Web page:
Research Article| Volume 65, ISSUE 7, P917-923, July 2012

Immediate 1-stage vs. tissue expander postmastectomy implant breast reconstructions: A retrospective real-world comparison over 18 months

Published:February 20, 2012DOI:



      Postmastectomy implant breast reconstruction is typically accomplished in a two-stage process involving a tissue expander that is later exchanged for a permanent implant. Adoption of an immediate one stage reconstruction (1-stage) approach, where feasible, has been slowed by surgeon perception that this method is less likely to achieve acceptable results.


      To compare outcomes of these approaches in actual practice, we obtained commercial insurance claims on 1,316 patients throughout the United States who had immediate 1-stage or tissue expander (TE) postmastectomy implant breast reconstructions in 2008, without flaps, and compared results of these two reconstructive approaches over 18 months in terms of patient complication rates and return visits for additional procedures and/or treatment of complications.


      Immediate 1-stage reconstructions were identified in 95 patients (7.2 percent), mean age 49.3 years, while 1,221 (92.8 percent), mean age 49.1 years, had TE reconstructions. Data shows a modest, non-significant trend toward fewer return visits after 1-stage reconstructions vs. TE reconstructions (191 vs. 242/100 patients, respectively); RR 0.95, NS. Complications of the implant, graft or mesh were the most common complication, experienced by 28.4 percent of 1-stage and 27.4 percent of TE reconstruction patients (RR 1.03, NS). Complications involving skin or connective tissue were also common, occurring in 20.0 percent of 1-stage and 26.4 percent of TE reconstruction patients (RR 0.76, NS). The average time to expander exchange was 189 days in patients without radiation and 288 days among irradiated patients.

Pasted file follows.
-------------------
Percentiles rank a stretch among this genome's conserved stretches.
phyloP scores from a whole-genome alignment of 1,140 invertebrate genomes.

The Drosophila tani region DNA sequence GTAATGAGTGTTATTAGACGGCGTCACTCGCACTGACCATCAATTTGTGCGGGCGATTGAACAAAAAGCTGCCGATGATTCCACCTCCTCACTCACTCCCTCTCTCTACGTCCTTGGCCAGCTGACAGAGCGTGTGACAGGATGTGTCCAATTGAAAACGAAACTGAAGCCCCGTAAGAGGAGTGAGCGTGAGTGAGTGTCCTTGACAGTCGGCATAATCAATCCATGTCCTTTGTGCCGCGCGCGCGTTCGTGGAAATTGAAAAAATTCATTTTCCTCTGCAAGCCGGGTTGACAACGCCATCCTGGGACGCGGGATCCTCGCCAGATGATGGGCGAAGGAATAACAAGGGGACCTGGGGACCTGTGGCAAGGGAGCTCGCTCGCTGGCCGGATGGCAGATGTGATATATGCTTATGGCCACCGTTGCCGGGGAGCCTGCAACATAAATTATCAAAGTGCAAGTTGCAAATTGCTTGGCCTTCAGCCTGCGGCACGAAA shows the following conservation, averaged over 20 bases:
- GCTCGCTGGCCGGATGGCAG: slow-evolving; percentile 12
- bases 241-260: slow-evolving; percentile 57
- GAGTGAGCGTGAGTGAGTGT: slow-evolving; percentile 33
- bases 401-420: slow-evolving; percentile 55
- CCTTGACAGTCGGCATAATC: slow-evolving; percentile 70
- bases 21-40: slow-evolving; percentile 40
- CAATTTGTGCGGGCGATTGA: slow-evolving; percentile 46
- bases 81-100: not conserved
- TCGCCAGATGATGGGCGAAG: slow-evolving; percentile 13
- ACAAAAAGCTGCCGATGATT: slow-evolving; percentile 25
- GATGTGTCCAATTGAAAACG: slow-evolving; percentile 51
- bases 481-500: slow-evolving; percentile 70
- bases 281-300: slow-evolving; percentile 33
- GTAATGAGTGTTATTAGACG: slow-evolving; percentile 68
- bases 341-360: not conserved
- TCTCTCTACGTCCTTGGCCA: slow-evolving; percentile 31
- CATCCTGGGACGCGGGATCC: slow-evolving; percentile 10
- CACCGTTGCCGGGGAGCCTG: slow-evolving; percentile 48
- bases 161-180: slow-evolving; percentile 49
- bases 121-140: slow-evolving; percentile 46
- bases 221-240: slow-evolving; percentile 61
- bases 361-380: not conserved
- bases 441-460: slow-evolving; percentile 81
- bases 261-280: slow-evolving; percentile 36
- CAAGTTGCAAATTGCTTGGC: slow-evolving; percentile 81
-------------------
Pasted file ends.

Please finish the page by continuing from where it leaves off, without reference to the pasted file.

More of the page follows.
The results show that surgeons in the United States achieved substantially similar results in immediate postmastectomy implant breast reconstructions with 1-stage and TE approaches in terms of patient complications and returns for reconstruction-related services over 18 months. As evolving mastectomy techniques make 1-stage implant reconstructions more attractive, we hope these findings will motivate researchers to compare the approaches in more strictly controlled clinical studies.


      To read this article in full you will need to make a payment

      Purchase one-time access:

      Academic & Personal: 24 hour online accessCorporate R&D Professionals: 24 hour online access
      One-time access price info
      • For academic or personal research use, select 'Academic and Personal'
      • For corporate R&D use, select 'Corporate R&D Professionals'


      Subscribe to Journal of Plastic, Reconstructive & Aesthetic Surgery
      Already a print subscriber? Claim online access
      Already an online subscriber? Sign in
      Institutional Access: Sign in to ScienceDirect


      1. Cancer Trends Progress Report – 2009/2010 Update, National Cancer Institute, U.S. National Institutes of Health, DHHS, Bethesda, MD, April 2010,; [accessibility confirmed 08.08.11]

        • American Cancer Society
        Cancer facts & figures 2010.
        American Cancer Society, Atlanta2010
        • American Society of Plastic Surgeons (ASPS)
        Statistics obtained from a survey of member plastic surgeons.
        • Damen T.H.C.
        • Wei W.
        • Mureau M.A.M.
        • et al.
        Medium-term cost analysis of breast reconstructions in a single Dutch centre: a comparison of implants, implants preceded by tissue expansion, LD transpositions and DIEP flaps.
        J Plas Reconstruct Aesthet Surg. 2011; 64: 1043-1055
        • Maxwell G.P.
        • Storm-Dickerson T.
        • Whitworth P.
        • Rubano C.
        • Gabriel A.
        Advances in nipple-sparing mastectomy: oncological safety and incision selection.
        Aesthet Surg J. 2011; 31: 310-319
        • Crowe J.P.
        • Patrick R.J.
        • Yetman R.J.
        • Djohan R.
        Nipple-sparing mastectomy update: 149 procedures and clinical outcomes.
        Arch Surg. 2008; 143: 1106-1110
        • Djohan R.
        • Gage E.
        • Bernard S.
        Breast reconstruction options following mastectomy.
        Cleve Clin J Med. 2008 Mar; 75: S17-S23